Dr G Satheesh Reddy

In fact, he is considered the architect of advanced missile technologies and smart guided weapons technologies in India

He’s known as India’s ‘Missile Man’ but Dr G. Satheesh Reddy, chairman of Defence Research and Development Organisation (DRDO) is not someone who will rest on his past laurels. Dr Satheesh played a pivotal role in the development of systems that guide a missile, travelling at hypersonic velocity, to a satellite 300 km away. Known for his vision and capability to develop indigenous technologies, Dr Satheesh, owes a lot to the resilience and unimaginable dedication of his parents.

“My father would sow the seeds in the field and water them daily. He would nurture them for months before we could see any visible results. We knew the importance of perseverance and hard work. Sometimes the missions would fail and missiles would crash but each failure was a learning experience. Once a path is decided, one has to walk on it. There is no looking back,” says Dr Satheesh, who was recently awarded with the Honorary Fellowship by the Royal Aeronautical Society. It is the world’s highest distinction for achievement in aerospace domain.

While studying in a small village in Andhra Pradesh, he never knew anything about England or that he had to prove his mettle in the field of aeronautics. It was a combination of perseverance, dedication and patience throughout his life that got him this far. “After completing my engineering, I was very clear that I wanted to work for the nation – at ISRO or DAE or DRDO. As an electronics engineer, when all my classmates were moving to the US, I wanted to be at the forefront of science and technology in India. In those days we were inspired by India’s progress in atomic energy and rockets. It was inspiring to read about the SLV launches. I was first selected to join DRDO and since then it has been my life,” says Dr Satheesh, who is the Secretary Defence R&D.

In fact, he is considered the architect of advanced missile technologies and smart guided weapons technologies in India.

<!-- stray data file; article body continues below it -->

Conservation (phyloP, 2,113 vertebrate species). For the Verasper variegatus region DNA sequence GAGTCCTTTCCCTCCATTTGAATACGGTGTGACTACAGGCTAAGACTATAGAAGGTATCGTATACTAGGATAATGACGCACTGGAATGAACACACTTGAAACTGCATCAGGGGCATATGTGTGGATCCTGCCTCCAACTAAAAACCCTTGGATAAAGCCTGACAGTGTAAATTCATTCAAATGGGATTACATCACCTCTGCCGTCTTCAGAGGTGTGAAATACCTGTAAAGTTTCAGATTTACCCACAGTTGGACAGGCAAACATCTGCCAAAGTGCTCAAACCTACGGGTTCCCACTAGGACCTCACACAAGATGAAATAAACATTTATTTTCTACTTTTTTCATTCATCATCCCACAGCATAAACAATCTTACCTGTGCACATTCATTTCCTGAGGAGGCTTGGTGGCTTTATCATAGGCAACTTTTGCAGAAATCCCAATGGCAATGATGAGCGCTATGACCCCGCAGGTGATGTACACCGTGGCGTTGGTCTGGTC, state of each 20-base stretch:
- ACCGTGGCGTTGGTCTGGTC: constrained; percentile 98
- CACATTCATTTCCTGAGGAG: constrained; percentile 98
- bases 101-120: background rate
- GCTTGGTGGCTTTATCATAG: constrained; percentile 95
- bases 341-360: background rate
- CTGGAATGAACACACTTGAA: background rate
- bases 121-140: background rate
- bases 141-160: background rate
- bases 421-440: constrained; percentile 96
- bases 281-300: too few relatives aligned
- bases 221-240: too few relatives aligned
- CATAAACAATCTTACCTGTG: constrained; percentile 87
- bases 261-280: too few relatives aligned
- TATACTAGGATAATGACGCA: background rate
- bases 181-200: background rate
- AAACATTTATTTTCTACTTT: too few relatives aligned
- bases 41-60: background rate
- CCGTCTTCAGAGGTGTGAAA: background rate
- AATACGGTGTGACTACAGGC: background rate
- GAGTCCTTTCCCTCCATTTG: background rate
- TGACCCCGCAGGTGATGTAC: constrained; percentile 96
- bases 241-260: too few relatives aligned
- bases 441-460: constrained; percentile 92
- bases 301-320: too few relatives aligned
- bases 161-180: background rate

It is a known fact that science and research is a hard subject. The difference of a single millimetre or gram can mar an endeavour. “Each success leads to more work as does each failure. The recent success of Mission Shakti gives me immense satisfaction as a leader. You can imagine the precision needed to hit a target with centimetre accuracy at 300 km altitude in space,” explains Dr Satheesh. He was born and bred in Mahimalur near Athmakur of Nellore district in Andhra Pradesh. 

Reminiscing his childhood days and early struggles in life, Dr Satheesh says that his parents were extremely hard working. In fact his father would be working in the fields by 4 am, while his mother would tend the cattle by sunrise. “Their work would continue even after sundown. We were naturally inspired to work hard like them. We would sleep in our teacher’s house regularly. We had no electricity in our house till I was in Class 7. We studied under lantern lights,” says Dr Satheesh.

He was also the first scientist from India to receive the Silver Medal from the Royal Aeronautical Society, London.

According to him, science and research teaches one to be humble and respect other’s opinions and views. He attributes his humility to his humble rural background. Not many know that Dr Satheesh considers former president Late Dr APJ Abdul Kalam as a source of inspiration. “Power has no place in science,” he says. The DRDO is working tirelessly for the nation. When the organisation is going through such exciting times, how on earth does he fit all this into his personal life? “My wife Padma is very supportive. My two children understand that long hours in office means I love them more. I owe them a lot for their unconditional support,” says the scientist, who feels blissful when his visits places of worship with his family.